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Nur4327 Del 5 Material Sources of Law The legislative branch develops what is known as statutory law, or laws that are codified and impact all citizens of the state. Examples include Medicare at the federal level and Medicaid at both the state and federal level. The executive branch enforces the laws and establishes the authority of agencies or departments. The agencies develop the rules and regulations and provide for specific police power to allow the agencies to enforce the regulations, which is referred to as Administrative Law. The judicial system interprets the statutory law. The state’s courts make decisions regarding cases including those brought by individuals in civil courts as well as those provided by the state against individuals, corporations, and other entities. Types of Law One way to classify law is whether it is criminal law or civil law. Criminal law is concerned with violations against a society based on criminal statutes or code. Penalties can be monetary, imprisonment, and death. Misdemeanors are usually lesser crimes where punishment is a fine or less than one year in prison. An example would be the possession of drugs, which could be classified as a misdemeanor or a felony. Felonies are more serious crimes punishable by higher fines, more extended imprisonment, and even death, depending on the state. In many states, a felony is a cause for revoking the license to practice. A nurse may be prosecuted criminally for practicing without a license, falsifying information in obtaining his license, failing to provide life support to a terminally ill patient who does not have a Do-Not-Resuscitate, or patient abuse. Civil law involves laws related to negligence, malpractice, labor, and privacy issues. Negligence and malpractice include allegations that the healthcare provider failed to provide care that met the standard of care and harm resulted to the patient. Failure to follow regulations related to privacy issues are often prosecuted as civil cases, although HIPPA violations are also covered under federal criminal law. Most civil cases involve a monetary award. Most states have Good Samaritan Laws that protect those who provide healthier for an emergency or disaster without reimbursement. Good Samaritan Laws would also include someone who stops to assist in an automobile accident. A tort is harm against a person where an individual brings a legal action against another person. A tort can involve simple negligence or be an intentional tort such as assault, battery, false imprisonment, intentional infliction of emotional distress, and trespass. One of the critical factors is the intent to cause harm. To be successful in pursuing a lawsuit for international tort, the plaintiff must prove that the defendant had the requisite intent, that injury resulted from the defendant’s action, and that no defense was present. Quasi-international torts are much like intentional torts but involve speech, including defamation of character, invasion of privacy, or breach of confidentiality. Violation of privacy can be purposeful or merely due to a nurse not being sufficiently aware. Breach of confidentiality has become more of an issue with the use of phones and social media. Be mindful of your organization’s social media policy and the details of HIPPA regulations. All nurses should understand how the law defines the acts. Not only violating these principles but witnessing others must be reported immediately to the chain of command to limit your liability and that of your institution. Understand that the Chief Nursing Officer is obligated to report these acts to the state Board of Nursing that has a responsibility for licensure and oversight of registered nurses. Nursing Practice and Licensure Scope of Practice The authority for the practice of nursing is based upon social responsibility, which means that the nurse is accountable to the public for providing culturally sensitive, safe, timely, efficient, patient-centered, quality, and effective nursing care for individuals, families, and populations across the continuum of care. Society validates the existence of the profession through licensure and legislative parameters. Defining the scope of nursing practice starts when the state legislature passes a law, known as the Nurse Practice Act. Each state’s Board of Nursing decides on the rules and regulations governing the practice of the registered nurse, regardless of education level upon entry into practice. The nurse must be familiar with how the board defines the scope of practice, as practicing outside of the scope makes a person liable for any negligence or harm. While nurse practice acts and licensure requirements are state-based, there has been momentum over the last decade to allow states to recognize the license of other states when a nurse moves to a different geographic location. The ability for nurses to move and have their license be recognized is called the State Nurse Compact. For more information about whether your state has joined, consult the National Council of State Boards of Nursing. Delegation One of the essential elements of the Nurse Practice Act and an important legal concept is that of registered nursing delegation to both licensed practical nurses and unlicensed assistive personnel (UAP) which includes nursing aides, nursing assistants, or patient care technicians. In the act of delegation, the registered nurse assumes responsibility for the care provided and is ultimately legally responsible, as they work under your nursing license. It is essential to understand that the RN is responsible for all care given to the patient. The nurse may not delegate the nursing actions of assessment, evaluation, and communication about the health status of the patient. The nurse may delegate specific tasks to the UAP, depending on their competencies and according to the policies of the agency, for example, the UAP may take vital signs and note the skin condition during bathing. It is the nurse’s responsibility to interpret the vital signs in the context of the patient’s condition and then report to the physician. The UAP can alert the nurse to changes in the skin; the nurse assesses and decides on the plan of action. While the hospital is responsible for making sure that the UAP has the requisite training, the nurse is the one who observes and validates the ability of the UAP to perform their duties adequately. The nurse is responsible for the direct care given to a patient. The UAP is practicing under the RN license. Protecting the RN License Ideally all members of the team act with mutual respect and communication that is designed to protect and enhance the care of the patient. Consideration of the patient is the legal responsibility of the team. The RN must report any concerns about the performance of a UAP, as they assume the responsibility for total nursing care. Make sure to get to know your colleagues and establish team responsibilities. Resources • • American Nurses Association Principles of Delegation National Council of State Boards of Nursing Sources Healthcare assistant. [Photography]. Retrieved from Encyclopedia Britannica Image Quest. Policy & Politics in Nursing and Health Care (7th ed.), Chapters 53 (pp 447-455), 54 (456464) ...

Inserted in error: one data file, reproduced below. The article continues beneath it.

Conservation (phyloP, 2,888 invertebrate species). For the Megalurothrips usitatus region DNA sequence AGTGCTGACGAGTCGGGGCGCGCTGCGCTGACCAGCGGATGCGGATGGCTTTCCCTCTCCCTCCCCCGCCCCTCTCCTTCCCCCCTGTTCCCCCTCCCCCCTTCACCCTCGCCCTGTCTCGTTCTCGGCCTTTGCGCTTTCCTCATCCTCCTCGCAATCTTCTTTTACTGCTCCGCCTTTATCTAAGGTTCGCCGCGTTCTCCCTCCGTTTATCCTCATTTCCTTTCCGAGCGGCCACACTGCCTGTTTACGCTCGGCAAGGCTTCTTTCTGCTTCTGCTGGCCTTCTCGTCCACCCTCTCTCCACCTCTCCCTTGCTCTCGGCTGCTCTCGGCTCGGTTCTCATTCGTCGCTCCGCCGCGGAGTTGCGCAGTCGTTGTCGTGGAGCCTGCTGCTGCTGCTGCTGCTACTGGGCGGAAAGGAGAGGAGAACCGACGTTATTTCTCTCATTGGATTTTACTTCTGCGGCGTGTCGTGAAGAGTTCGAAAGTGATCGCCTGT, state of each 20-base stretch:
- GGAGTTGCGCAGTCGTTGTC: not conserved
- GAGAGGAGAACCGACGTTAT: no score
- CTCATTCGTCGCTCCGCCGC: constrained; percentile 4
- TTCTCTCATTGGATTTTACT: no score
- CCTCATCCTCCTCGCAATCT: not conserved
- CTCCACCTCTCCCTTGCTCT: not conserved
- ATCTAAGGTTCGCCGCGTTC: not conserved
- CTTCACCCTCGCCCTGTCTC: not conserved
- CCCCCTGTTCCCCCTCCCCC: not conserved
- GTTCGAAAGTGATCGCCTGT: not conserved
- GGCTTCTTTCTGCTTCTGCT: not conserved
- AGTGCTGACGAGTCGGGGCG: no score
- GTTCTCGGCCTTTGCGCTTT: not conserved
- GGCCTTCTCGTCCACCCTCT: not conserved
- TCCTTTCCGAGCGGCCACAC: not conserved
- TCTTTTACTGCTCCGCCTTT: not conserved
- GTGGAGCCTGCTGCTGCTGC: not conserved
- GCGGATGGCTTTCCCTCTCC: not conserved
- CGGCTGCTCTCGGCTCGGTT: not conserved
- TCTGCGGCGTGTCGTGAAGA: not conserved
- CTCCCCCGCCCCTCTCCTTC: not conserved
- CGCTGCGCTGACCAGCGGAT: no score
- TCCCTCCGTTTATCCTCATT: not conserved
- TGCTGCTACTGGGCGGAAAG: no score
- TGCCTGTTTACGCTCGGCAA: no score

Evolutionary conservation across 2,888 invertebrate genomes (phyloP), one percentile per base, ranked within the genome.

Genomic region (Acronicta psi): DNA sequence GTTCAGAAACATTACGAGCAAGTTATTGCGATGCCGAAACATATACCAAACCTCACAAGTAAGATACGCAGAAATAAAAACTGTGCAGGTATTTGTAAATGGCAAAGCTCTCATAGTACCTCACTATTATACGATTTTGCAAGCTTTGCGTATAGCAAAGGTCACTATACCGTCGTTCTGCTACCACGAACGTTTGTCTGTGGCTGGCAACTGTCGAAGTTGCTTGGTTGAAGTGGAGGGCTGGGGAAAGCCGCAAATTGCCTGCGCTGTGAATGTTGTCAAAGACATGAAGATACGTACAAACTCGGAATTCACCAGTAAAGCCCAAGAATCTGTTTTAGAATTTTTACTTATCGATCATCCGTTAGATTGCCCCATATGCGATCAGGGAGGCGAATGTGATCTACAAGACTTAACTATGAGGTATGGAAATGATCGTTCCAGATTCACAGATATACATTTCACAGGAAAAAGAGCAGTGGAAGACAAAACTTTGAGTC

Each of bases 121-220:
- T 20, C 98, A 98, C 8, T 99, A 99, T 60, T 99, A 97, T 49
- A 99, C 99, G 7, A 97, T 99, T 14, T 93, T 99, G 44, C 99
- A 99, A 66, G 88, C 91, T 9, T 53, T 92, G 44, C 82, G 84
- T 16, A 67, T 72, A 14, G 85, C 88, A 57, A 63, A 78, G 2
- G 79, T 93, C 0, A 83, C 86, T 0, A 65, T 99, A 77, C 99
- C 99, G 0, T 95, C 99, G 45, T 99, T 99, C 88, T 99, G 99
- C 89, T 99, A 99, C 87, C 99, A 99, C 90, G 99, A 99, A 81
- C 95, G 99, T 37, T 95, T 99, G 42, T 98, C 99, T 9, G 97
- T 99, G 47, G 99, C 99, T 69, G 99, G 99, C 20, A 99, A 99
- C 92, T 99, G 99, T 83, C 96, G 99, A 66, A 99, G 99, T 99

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School: Duke University


A handout for standards of care, scope of practice, nursing malpractice and best
practices for legal compliance in Minnesota
Standards of Care in Minnesota

Scope of Practice in Minnesota

Nurses are expected to be educated,
competent and licensed to practice.

Nurses should offer comprehensive assessment
of patient using relevant tools (MBN).

Nurses should adhere to set standard operating
procedures in patient care (MBN).

Collaborate with health professionals in
coordination of care

Nurses should advocate for safety of ...